While each of the agile methods is unique in its specific approach, they all share a common vision and core values (see the Agile Manifesto). They all fundamentally incorporate iteration and the continuous feedback that it provides to successively refine and deliver a software system. They all involve continuous planning, continuous testing, continuous integration, and other forms of continuous evolution of both the project and the software. They are all lightweight (especially compared to traditional waterfall-style processes), and inherently adaptable. As important, they all focus on empowering people to collaborate and make decisions together quickly and effectively. (Agile 101: What is Agile Development? | VersionOne)

Just what is agile software development? In 2001, a group of methodologists got together to agree on a common set of guiding principles around effective software development. Rather than summarize their agreements here, I’ll point you to their “agile manifesto”.

From a pure definition standpoint, agile is a conceptual framework generally centered on iterative and incremental delivery of working software, driven by the customer. The iterative part suggests that we are repeating, or iterating, a complete lifecycle of development over a short, fixed span of time. With each of these iterations, we ship some working subset, or increment, of features. (A Brief Introduction to Agile —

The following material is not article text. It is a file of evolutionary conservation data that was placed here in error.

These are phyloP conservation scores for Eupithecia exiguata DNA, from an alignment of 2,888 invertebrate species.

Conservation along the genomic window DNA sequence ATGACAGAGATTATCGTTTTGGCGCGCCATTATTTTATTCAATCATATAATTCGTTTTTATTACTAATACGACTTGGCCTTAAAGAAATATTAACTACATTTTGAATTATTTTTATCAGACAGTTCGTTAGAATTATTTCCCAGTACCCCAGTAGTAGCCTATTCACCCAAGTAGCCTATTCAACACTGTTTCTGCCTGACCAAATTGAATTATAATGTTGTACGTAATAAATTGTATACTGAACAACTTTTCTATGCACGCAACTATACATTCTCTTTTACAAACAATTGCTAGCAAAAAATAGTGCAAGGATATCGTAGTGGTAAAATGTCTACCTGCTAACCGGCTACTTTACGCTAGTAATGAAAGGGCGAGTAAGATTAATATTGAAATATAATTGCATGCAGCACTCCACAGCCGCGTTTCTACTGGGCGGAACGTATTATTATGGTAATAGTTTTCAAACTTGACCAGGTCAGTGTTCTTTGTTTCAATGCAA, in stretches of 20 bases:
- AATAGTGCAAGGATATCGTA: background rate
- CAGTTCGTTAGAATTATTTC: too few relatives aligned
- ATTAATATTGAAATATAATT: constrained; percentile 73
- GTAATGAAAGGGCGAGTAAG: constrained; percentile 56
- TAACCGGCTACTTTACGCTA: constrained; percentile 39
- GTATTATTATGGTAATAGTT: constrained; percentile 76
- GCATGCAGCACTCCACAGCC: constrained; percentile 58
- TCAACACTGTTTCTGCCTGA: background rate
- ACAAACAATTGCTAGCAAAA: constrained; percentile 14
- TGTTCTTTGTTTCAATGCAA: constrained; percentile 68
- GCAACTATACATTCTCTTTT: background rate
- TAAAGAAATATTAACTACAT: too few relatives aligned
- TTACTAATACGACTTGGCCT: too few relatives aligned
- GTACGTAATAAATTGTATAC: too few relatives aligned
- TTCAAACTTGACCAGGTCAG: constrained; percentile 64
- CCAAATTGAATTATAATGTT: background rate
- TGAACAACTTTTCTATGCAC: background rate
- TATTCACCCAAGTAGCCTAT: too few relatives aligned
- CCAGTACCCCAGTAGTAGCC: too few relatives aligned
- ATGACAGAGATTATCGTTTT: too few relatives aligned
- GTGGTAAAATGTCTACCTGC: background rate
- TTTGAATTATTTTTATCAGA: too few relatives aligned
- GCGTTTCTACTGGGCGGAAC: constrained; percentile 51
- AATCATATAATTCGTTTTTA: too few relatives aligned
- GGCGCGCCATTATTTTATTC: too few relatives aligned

What is Scrum?

Scrum is an agile approach to software development. Rather than a full process or methodology, it is a framework. So instead of providing complete, detailed descriptions of how everything is to be done on the project, much is left up to the team. This is done because the team will know best how to solve its problem. (Introduction to Scrum – An Agile Process)

Scrum is an iterative, incremental framework for project management and agile software development. Although the word is not an acronym, some companies implementing the process have been known to spell it with capital letters as SCRUM. This may be due to one of Ken Schwaber’s early papers, which capitalized SCRUM in the title.

Although Scrum was intended for management of software development projects, it can be used to run software maintenance teams, or as a general project/program management approach. (Scrum (development) – Wikipedia)